1,200 Mile CO2 Pipeline to Create Positive Ripples in its Community

By Maddy McCarty, P&GJ Digital Editor

Navigator CO2 Ventures’ planned 1,200-mile carbon capture pipeline system across the U.S. Midwest should prevent up to 12 million metric tons of hydrocarbon from being released into the atmosphere each year.

Outside of its environmental benefits, the carbon capture and permanent sequestration offers tax breaks and increased profit, leading to more profitable products, job creation and security, Navigator CEO Matt Vining said.

After a successful non-binding open season, Navigator is now in its binding open season for the project which will provide biorefineries and other industrial customers a long-term, economic path to materially reduce their carbon footprint by capturing and transporting CO2 across five Midwest states to a permanent sequestration site.

Based on feedback from potential customers, Navigator is looking to expand the capacity of the pipeline and proceed with multiple sequestration sites, creating an injection capacity of up to 12 million metric tons per year.

Navigator previously announced its partnership with BlackRock Global Energy & Power Infrastructure Fund to develop the carbon capture system (CCS) in Nebraska, Iowa, South Dakota, Minnesota and Illinois. Valero Energy Corporation is the anchor customer.

PIPELINE CONSTRUCTION

All of the pipeline in this project will be new pipeline, Vining said, and its 1,200 miles will make it about 1.5 to 2 times bigger than some of the largest crude and gas pipelines in the Permian Basin.

CO2 is a heavier molecule than some liquid materials transported in pipelines, so the pipes will be made of steel and utilize higher pressure to pump the liquid, he said, but overall the construction will be similar to crude and gas pipeline construction.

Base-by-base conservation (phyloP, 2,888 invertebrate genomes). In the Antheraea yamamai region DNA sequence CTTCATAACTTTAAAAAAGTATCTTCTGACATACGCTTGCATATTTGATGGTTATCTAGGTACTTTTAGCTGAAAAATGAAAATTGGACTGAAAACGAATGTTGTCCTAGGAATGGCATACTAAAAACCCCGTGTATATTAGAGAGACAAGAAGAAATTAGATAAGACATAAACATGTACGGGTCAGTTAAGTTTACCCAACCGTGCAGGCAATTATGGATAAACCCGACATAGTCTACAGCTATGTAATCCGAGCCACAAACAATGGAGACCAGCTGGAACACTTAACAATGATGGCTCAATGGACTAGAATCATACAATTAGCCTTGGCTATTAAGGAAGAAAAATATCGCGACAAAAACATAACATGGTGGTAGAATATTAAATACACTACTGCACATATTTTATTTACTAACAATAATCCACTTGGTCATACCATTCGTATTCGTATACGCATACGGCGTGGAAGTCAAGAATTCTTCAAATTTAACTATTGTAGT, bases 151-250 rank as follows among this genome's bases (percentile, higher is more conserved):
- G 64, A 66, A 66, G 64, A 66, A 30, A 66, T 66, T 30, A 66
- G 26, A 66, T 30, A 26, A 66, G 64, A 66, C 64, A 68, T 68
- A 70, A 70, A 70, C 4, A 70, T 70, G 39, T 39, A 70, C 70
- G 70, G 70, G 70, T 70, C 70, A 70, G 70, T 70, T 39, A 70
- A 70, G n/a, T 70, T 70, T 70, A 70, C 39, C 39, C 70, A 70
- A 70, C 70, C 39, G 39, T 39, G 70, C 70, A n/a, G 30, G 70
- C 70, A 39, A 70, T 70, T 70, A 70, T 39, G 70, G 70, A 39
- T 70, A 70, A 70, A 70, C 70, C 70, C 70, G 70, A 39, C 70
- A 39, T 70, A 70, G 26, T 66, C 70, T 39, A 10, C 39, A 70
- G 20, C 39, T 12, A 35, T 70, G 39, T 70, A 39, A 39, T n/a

“CO2 in a liquid form is very analogous to handling any hydrocarbon in a liquid form, it's just a heavier molecule,” Vining said. “It has the same turbulent flow and it's the same compressors and meters that we used in other applications, so this is not surgery.”

The binding open season closes Sept. 1, then the company expects permitting to take 14 to 18 months since the permitting process varies by state. Construction will then take another 20 to 24 months. Some customers may start service in the fourth quarter of 2024, while Navigator will continue to add service through the first half of 2025.

BENEFITS

Some producers can get a tax credit of $50 per metric ton of carbon that is permanently sequestered rather than emitted, Vining said. An ethanol site that emits 250,000 metric tons per year, for instance, could receive a $12.5 million tax credit, he said.

By sequestering the carbon and reducing its carbon intensity, an ethanol facility may achieve a better price at Low-Carbon Fuel Standard markets, Vining said. This could result in an increase of up to 20 to 40 cents increased price per gallon, resulting in a revenue gain of $20 to 40 million a year, Vining said.

At full capacity, Navigator’s CCS is designed to able to capture and store 12 million tons of CO2 per year – the annual equivalent of removing approximately 2.6 million cars from the road, planting 550 million trees per year or eliminating the of Kansas City 1.5 times over. According to the International Energy Agency, carbon capture and storage projects have the ability to reduce global CO2 emissions by almost 20%, and lower the cost of addressing climate change by 70%.

“This is this is going to be the first of its kind at this scale, and that's very exciting,” Vining said. “This is the first phase of a multi-phase project that is likely going to be much bigger and it will take many more counterparties than what we're going to accomplish over the next three to four years.”

It would be hard to “understate the enormity of the build out that will be required” to meet some of the federally stated objectives related to emissions, he said.

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